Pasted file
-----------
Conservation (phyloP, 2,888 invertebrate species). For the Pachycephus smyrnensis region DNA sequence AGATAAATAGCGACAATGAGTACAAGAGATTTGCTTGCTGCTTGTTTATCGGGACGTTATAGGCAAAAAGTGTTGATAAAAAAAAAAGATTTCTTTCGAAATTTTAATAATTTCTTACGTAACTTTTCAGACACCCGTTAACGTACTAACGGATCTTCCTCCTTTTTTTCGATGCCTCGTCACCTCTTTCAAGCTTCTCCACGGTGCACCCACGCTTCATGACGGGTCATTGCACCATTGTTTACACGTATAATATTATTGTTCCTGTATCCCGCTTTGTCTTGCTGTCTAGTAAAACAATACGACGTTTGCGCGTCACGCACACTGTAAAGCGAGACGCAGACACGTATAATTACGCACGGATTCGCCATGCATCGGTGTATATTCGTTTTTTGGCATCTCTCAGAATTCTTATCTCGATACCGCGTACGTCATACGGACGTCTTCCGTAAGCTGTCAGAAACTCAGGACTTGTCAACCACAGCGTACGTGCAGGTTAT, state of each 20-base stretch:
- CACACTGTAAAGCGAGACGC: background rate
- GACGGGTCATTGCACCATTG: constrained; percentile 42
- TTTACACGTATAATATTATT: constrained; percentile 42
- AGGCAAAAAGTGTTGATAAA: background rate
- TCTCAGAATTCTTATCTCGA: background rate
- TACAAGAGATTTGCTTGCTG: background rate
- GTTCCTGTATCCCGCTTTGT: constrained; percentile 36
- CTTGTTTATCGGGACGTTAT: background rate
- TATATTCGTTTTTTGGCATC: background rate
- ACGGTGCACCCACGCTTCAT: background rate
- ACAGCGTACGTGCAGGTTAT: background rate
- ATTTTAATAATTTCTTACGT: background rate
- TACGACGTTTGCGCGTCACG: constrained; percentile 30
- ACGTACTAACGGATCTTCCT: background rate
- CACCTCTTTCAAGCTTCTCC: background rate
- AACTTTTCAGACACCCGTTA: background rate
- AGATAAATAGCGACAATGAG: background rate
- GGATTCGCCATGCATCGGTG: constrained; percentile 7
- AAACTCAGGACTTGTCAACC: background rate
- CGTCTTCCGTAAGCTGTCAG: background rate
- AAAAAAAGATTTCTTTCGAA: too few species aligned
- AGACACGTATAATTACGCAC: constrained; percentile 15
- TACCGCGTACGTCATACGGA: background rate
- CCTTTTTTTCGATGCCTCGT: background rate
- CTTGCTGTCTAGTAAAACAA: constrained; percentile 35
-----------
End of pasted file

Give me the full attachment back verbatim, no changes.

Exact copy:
Conservation (phyloP, 2,888 invertebrate species). For the Pachycephus smyrnensis region DNA sequence AGATAAATAGCGACAATGAGTACAAGAGATTTGCTTGCTGCTTGTTTATCGGGACGTTATAGGCAAAAAGTGTTGATAAAAAAAAAAGATTTCTTTCGAAATTTTAATAATTTCTTACGTAACTTTTCAGACACCCGTTAACGTACTAACGGATCTTCCTCCTTTTTTTCGATGCCTCGTCACCTCTTTCAAGCTTCTCCACGGTGCACCCACGCTTCATGACGGGTCATTGCACCATTGTTTACACGTATAATATTATTGTTCCTGTATCCCGCTTTGTCTTGCTGTCTAGTAAAACAATACGACGTTTGCGCGTCACGCACACTGTAAAGCGAGACGCAGACACGTATAATTACGCACGGATTCGCCATGCATCGGTGTATATTCGTTTTTTGGCATCTCTCAGAATTCTTATCTCGATACCGCGTACGTCATACGGACGTCTTCCGTAAGCTGTCAGAAACTCAGGACTTGTCAACCACAGCGTACGTGCAGGTTAT, state of each 20-base stretch:
- CACACTGTAAAGCGAGACGC: background rate
- GACGGGTCATTGCACCATTG: constrained; percentile 42
- TTTACACGTATAATATTATT: constrained; percentile 42
- AGGCAAAAAGTGTTGATAAA: background rate
- TCTCAGAATTCTTATCTCGA: background rate
- TACAAGAGATTTGCTTGCTG: background rate
- GTTCCTGTATCCCGCTTTGT: constrained; percentile 36
- CTTGTTTATCGGGACGTTAT: background rate
- TATATTCGTTTTTTGGCATC: background rate
- ACGGTGCACCCACGCTTCAT: background rate
- ACAGCGTACGTGCAGGTTAT: background rate
- ATTTTAATAATTTCTTACGT: background rate
- TACGACGTTTGCGCGTCACG: constrained; percentile 30
- ACGTACTAACGGATCTTCCT: background rate
- CACCTCTTTCAAGCTTCTCC: background rate
- AACTTTTCAGACACCCGTTA: background rate
- AGATAAATAGCGACAATGAG: background rate
- GGATTCGCCATGCATCGGTG: constrained; percentile 7
- AAACTCAGGACTTGTCAACC: background rate
- CGTCTTCCGTAAGCTGTCAG: background rate
- AAAAAAAGATTTCTTTCGAA: too few species aligned
- AGACACGTATAATTACGCAC: constrained; percentile 15
- TACCGCGTACGTCATACGGA: background rate
- CCTTTTTTTCGATGCCTCGT: background rate
- CTTGCTGTCTAGTAAAACAA: constrained; percentile 35